Additional studies are also needed to see whether the separation of nonprocedural bleeding risk continues over longer follow-up, a key question when considering LAA occlusion, which carries up-front risks. “The hope is that over time the nonprocedural bleeding reduction is going to be enough to offset those early events. It certainly seems like things are moving in that direction, so that there’s some hopeful signal there,” Merchant said. He added, however, that the curves could start to converge if a lot of patients undergo the procedure and then require anticoagulation anyway in response to DRT, PDL, or some other issue.
Further trials of LAA occlusion versus DOAC therapy are ongoing, but while awaiting those results, PRAGUE-17 “helps provide some reassurance that as you follow people longer . . . LAA occlusion seems to stand up at least over the course of 3 to 4 years,” Merchant commented. It’s unclear, however, whether the events prevented in PRAGUE-17 are the major events feared by patients—disabling strokes and significant bleeds—or more-minor events.
More analyses will be needed to look into that, “but for right now at least, [PRAGUE-17] provides some reassurance that there’s enough data here to support LAA occlusion and that it makes sense to continue to do these bigger studies while we’re sorting out some of the subtleties of safety and efficacy,” he said.
Merchant said a vexing issue for the field is determining which patients should be treated with LAA occlusion, noting that currently many patients undergoing the procedure are older with a lot of comorbidities, which means they have many competing risks for death. In a patient like that, “it’s very unclear to me at least that doing any one specific thing to reduce their stroke risk is going to have a meaningful impact on their overall survival and quality of life.” He added that a younger, relatively healthy patient who has one specific reason for not being a good candidate for long-term anticoagulation might be better suited for the procedure.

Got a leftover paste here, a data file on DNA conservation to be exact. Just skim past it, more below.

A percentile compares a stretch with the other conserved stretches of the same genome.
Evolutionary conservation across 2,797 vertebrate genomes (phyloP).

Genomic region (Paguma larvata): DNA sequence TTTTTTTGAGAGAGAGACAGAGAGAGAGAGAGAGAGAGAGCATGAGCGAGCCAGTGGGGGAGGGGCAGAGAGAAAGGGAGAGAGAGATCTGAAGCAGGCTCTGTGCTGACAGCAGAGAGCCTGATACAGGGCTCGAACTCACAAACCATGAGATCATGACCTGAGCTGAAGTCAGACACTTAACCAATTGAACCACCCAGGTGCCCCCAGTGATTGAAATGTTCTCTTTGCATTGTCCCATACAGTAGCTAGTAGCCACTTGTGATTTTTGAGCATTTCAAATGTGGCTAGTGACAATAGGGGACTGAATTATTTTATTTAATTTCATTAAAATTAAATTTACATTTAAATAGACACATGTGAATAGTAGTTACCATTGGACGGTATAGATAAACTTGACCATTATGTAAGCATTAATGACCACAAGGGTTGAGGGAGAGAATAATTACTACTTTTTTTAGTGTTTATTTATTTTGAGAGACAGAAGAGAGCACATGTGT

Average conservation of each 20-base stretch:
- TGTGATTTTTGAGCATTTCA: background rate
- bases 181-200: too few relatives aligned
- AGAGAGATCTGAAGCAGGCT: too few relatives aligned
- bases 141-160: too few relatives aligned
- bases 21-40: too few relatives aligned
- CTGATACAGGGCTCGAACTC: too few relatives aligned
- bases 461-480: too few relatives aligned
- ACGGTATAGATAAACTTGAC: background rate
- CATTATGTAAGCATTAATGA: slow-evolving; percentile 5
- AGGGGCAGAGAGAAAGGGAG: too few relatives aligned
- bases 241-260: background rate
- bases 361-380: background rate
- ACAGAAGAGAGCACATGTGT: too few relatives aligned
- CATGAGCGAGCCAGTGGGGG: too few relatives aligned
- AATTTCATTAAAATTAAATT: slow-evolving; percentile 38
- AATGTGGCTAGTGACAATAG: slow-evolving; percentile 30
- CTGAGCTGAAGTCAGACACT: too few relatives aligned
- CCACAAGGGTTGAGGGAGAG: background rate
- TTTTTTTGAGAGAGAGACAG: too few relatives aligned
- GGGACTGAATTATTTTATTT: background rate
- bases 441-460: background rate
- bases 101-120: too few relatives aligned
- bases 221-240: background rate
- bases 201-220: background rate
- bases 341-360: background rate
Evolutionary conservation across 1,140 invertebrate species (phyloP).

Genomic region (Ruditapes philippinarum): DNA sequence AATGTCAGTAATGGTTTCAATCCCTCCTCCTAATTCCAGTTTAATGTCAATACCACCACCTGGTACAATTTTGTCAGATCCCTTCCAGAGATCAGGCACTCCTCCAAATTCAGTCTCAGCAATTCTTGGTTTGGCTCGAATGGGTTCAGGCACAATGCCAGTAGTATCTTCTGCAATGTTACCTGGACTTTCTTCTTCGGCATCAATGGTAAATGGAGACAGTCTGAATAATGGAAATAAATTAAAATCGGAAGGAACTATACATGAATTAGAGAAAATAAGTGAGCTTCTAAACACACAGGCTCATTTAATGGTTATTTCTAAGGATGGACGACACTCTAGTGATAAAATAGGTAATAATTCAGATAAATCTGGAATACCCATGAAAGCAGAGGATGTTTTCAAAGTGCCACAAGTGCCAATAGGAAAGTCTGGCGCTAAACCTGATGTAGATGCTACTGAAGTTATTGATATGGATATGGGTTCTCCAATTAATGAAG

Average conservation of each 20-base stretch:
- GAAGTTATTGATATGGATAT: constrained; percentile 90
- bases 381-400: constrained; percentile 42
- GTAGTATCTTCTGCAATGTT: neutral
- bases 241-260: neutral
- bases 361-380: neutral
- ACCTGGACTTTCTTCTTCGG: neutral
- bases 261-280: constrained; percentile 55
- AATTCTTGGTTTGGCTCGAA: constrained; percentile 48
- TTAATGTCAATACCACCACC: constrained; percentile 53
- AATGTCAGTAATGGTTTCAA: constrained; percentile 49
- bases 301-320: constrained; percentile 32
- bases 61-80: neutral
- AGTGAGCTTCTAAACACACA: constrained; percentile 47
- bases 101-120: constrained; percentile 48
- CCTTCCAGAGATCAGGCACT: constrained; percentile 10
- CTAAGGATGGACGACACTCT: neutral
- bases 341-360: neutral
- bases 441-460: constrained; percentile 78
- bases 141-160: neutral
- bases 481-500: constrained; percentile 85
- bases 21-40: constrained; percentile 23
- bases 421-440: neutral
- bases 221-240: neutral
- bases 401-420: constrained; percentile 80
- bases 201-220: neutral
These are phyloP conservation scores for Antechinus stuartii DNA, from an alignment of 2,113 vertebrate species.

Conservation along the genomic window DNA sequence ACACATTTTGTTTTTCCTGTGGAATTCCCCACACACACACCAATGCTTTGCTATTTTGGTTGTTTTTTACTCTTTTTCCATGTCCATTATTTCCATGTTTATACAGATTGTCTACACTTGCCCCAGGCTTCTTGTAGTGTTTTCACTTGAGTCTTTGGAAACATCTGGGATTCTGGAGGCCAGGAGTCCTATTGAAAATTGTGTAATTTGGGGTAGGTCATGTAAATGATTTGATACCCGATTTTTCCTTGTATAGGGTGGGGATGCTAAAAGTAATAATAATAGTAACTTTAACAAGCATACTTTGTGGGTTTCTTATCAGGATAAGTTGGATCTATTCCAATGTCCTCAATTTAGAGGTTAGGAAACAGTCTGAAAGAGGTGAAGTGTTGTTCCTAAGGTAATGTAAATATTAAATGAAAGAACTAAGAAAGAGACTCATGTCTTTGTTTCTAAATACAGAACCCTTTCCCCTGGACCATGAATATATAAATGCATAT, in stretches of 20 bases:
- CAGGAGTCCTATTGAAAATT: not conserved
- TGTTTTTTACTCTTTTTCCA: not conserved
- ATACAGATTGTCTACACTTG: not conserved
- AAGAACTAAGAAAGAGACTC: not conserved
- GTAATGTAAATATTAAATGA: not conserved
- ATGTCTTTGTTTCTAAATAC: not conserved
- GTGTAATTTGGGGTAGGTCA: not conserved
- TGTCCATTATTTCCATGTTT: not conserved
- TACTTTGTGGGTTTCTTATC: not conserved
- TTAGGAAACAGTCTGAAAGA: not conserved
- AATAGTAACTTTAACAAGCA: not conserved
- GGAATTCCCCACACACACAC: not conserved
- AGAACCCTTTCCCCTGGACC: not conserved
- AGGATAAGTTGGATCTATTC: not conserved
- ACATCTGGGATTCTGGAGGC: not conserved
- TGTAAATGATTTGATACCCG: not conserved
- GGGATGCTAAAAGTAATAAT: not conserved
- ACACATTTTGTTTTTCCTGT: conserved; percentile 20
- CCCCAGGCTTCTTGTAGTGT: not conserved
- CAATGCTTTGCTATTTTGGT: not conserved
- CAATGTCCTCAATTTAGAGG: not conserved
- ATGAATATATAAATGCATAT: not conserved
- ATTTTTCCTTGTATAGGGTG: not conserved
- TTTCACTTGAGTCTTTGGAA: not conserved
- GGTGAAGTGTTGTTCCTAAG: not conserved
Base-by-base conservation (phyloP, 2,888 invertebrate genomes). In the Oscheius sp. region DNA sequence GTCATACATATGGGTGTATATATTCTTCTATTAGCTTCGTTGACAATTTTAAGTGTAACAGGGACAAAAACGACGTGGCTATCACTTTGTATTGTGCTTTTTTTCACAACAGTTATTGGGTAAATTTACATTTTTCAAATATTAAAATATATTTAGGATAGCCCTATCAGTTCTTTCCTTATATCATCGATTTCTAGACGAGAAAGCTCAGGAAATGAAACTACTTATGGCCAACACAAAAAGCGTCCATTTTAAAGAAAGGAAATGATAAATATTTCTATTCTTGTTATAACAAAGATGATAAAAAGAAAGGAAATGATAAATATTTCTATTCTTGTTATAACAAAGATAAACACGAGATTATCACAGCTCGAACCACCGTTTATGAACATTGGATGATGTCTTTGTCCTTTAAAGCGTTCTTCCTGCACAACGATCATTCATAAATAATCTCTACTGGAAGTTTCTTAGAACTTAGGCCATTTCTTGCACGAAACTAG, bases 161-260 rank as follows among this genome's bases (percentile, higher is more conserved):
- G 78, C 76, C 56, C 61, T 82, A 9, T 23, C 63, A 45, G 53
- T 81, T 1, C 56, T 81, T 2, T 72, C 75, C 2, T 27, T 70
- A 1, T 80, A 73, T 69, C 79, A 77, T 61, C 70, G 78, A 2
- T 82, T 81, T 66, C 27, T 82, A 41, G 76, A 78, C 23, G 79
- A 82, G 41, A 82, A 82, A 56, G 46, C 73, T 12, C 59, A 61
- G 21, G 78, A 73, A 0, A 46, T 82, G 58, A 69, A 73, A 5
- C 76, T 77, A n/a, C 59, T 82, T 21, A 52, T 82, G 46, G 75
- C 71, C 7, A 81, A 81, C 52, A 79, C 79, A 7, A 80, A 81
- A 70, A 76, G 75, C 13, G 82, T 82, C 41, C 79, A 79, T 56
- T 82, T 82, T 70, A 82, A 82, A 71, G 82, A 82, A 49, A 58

And the choice might not just be between LAA occlusion or anticoagulation in an older patients with a heavy comorbidity burden, Merchant suggested. “I think that there’s a certain point where if you were to take three options—LAA occlusion, anticoagulation, or no therapy—it may be that no therapy starts to be as good as the other two at a certain age and comorbidity profile where doing invasive procedures or specific forms of therapy isn’t beneficial.”
Osmancik P, Herman D, Neuzil P, et al. Left atrial appendage closure versus non-warfarin oral anticoagulation in patients with atrial fibrillation. J Am Coll Cardiol. 2021;Epub ahead of print.
Merchant F. Does percutaneous left atrial appendage closure stand the test of time? J Am Coll Cardiol. 2021;Epub ahead of print.
- PRAGUE-17 was funded by a research grant from the Ministry of Health, Czech Republic.
- Osmancik reports occasional speaking honoraria from Bayer and Abbott.
- Merchant reports no relevant conflicts of interest.